MCCAIN ON THE ECONOMY
September 8, 2008
How do John McCain and Barack Obama differ on the economy? The National Journal compared and contrasted the two presidential candidates. Below is a summary of McCain's position on the economy.
Bush tax cuts:
- McCain plans to make permanent the 2001 and 2003 income-tax cuts that expire at the end of 2010, including those that set the tax rate for most dividend and capital-gains income at 15 percent.
- He would preserve most of Bush's temporary cut in estate taxes, establishing a 15 percent rate for estates worth $10 million or more.
New tax cuts:
- McCain has pledged to eliminate the alternative minimum tax.
- He wants to double the personal exemption for dependents from $3,500 to $7,000, a move that benefits larger families.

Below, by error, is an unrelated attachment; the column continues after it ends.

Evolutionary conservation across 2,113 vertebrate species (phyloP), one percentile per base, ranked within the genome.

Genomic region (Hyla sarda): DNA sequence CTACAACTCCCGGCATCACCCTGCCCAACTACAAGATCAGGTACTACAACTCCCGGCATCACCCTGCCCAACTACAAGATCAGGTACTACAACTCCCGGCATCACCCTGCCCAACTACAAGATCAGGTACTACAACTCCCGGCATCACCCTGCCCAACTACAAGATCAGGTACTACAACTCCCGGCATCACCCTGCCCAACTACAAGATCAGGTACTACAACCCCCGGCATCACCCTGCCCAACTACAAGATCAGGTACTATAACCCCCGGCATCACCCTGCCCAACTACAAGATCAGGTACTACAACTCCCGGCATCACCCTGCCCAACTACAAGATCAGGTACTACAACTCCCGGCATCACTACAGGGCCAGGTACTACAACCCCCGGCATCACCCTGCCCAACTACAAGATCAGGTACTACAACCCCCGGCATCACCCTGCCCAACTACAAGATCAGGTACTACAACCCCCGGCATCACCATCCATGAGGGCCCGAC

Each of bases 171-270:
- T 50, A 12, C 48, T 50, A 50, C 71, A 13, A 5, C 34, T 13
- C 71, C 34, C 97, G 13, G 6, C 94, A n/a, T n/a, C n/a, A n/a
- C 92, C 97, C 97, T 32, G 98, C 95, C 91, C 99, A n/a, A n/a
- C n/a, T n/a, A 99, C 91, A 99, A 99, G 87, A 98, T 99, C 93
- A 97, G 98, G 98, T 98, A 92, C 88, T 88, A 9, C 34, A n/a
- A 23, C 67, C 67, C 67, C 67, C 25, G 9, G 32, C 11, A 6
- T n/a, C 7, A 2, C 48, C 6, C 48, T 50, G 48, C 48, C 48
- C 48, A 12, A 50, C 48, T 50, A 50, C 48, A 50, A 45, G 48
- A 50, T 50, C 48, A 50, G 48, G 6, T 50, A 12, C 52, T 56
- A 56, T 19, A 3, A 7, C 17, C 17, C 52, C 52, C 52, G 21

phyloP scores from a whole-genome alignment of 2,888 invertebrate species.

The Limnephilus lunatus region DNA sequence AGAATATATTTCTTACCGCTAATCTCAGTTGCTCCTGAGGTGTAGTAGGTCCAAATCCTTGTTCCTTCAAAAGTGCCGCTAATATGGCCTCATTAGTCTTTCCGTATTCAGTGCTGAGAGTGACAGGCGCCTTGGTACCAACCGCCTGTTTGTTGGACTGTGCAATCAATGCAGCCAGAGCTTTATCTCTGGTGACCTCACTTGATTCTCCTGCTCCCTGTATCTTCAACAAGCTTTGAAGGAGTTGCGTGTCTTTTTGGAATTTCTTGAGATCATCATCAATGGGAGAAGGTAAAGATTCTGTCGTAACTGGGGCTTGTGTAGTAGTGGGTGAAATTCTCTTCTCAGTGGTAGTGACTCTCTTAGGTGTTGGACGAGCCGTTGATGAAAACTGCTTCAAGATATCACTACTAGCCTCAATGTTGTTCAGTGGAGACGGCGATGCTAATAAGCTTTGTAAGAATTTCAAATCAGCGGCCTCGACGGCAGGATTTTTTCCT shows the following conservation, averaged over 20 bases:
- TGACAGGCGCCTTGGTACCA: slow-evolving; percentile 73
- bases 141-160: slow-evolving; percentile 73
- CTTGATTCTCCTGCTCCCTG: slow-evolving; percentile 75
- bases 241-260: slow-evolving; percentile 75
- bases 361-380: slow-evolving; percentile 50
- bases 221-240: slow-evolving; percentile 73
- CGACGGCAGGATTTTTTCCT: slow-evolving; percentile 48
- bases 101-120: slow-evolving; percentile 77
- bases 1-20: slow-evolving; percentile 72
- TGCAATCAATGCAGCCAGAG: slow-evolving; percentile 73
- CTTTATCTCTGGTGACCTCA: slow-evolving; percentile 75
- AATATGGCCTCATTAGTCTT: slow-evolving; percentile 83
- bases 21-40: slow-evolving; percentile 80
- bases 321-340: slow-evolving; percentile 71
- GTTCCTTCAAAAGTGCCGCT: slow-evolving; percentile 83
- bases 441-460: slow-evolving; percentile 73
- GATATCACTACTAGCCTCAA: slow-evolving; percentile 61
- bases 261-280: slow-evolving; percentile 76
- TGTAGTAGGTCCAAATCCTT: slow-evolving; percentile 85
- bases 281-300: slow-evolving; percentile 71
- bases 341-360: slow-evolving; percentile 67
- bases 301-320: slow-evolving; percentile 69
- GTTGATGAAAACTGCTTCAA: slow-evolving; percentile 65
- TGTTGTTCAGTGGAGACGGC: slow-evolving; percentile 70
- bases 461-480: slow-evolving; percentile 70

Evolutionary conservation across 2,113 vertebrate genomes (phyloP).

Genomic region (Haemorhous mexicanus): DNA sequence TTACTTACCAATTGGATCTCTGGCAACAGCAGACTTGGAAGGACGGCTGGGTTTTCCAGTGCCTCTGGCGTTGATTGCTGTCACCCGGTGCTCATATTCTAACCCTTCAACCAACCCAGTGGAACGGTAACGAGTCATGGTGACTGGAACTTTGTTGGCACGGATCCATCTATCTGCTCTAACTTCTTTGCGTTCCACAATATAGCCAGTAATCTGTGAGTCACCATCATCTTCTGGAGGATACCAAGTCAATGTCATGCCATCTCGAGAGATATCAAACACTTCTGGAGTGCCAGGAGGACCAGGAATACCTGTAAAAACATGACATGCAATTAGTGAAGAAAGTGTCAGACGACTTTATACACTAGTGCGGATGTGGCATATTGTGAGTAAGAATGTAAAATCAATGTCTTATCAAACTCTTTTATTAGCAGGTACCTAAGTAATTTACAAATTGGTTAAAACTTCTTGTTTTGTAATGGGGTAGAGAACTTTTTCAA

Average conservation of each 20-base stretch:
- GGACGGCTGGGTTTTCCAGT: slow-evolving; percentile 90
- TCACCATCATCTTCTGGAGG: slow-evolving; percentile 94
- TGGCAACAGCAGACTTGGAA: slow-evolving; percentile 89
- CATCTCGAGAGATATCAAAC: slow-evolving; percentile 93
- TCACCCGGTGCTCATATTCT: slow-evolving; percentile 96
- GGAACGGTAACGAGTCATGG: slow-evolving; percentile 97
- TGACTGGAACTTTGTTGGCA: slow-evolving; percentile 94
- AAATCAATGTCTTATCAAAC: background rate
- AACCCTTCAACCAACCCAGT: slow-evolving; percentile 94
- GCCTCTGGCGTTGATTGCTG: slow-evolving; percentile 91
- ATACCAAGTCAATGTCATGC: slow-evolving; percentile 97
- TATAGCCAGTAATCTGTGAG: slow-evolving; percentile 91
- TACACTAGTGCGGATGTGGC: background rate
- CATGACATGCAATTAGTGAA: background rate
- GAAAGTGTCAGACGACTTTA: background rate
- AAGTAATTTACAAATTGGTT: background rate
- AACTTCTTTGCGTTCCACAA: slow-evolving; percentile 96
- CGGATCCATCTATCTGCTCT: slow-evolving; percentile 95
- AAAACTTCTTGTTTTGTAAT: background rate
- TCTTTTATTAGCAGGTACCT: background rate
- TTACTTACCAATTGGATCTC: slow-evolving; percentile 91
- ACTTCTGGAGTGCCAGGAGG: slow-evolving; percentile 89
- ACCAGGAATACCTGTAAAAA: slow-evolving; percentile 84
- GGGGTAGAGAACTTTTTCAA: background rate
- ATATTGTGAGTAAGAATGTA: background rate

- He wants to cut the corporate income-tax rate from 35 percent to 25 percent.
- McCain has committed to a "pay-as-you-go" approach to budgeting, but has not explained how his tax cuts would be financed.
- McCain contends that hundreds of million of dollars can be saved each year by eliminating "waste, fraud, and abuse," but he has not provided examples.
- McCain's tax cuts would cost as much as $400 billion a year, or about 40 percent of all discretionary spending.
Housing and credit crisis:
- McCain supports a larger, but unspecified, role for the Federal Reserve in regulating financial institutions but encourages -- rather than requires -- larger capital reserves by banks.
- Opposes large increases in government spending to help renegotiate existing mortgages, and proposes programs that would exclude people who borrow too much to buy their homes or are currently unlikely to meet the terms of a new mortgage.
Source: "McCain on the Economy," in "Where They Stand," National Journal, August 30, 2008.
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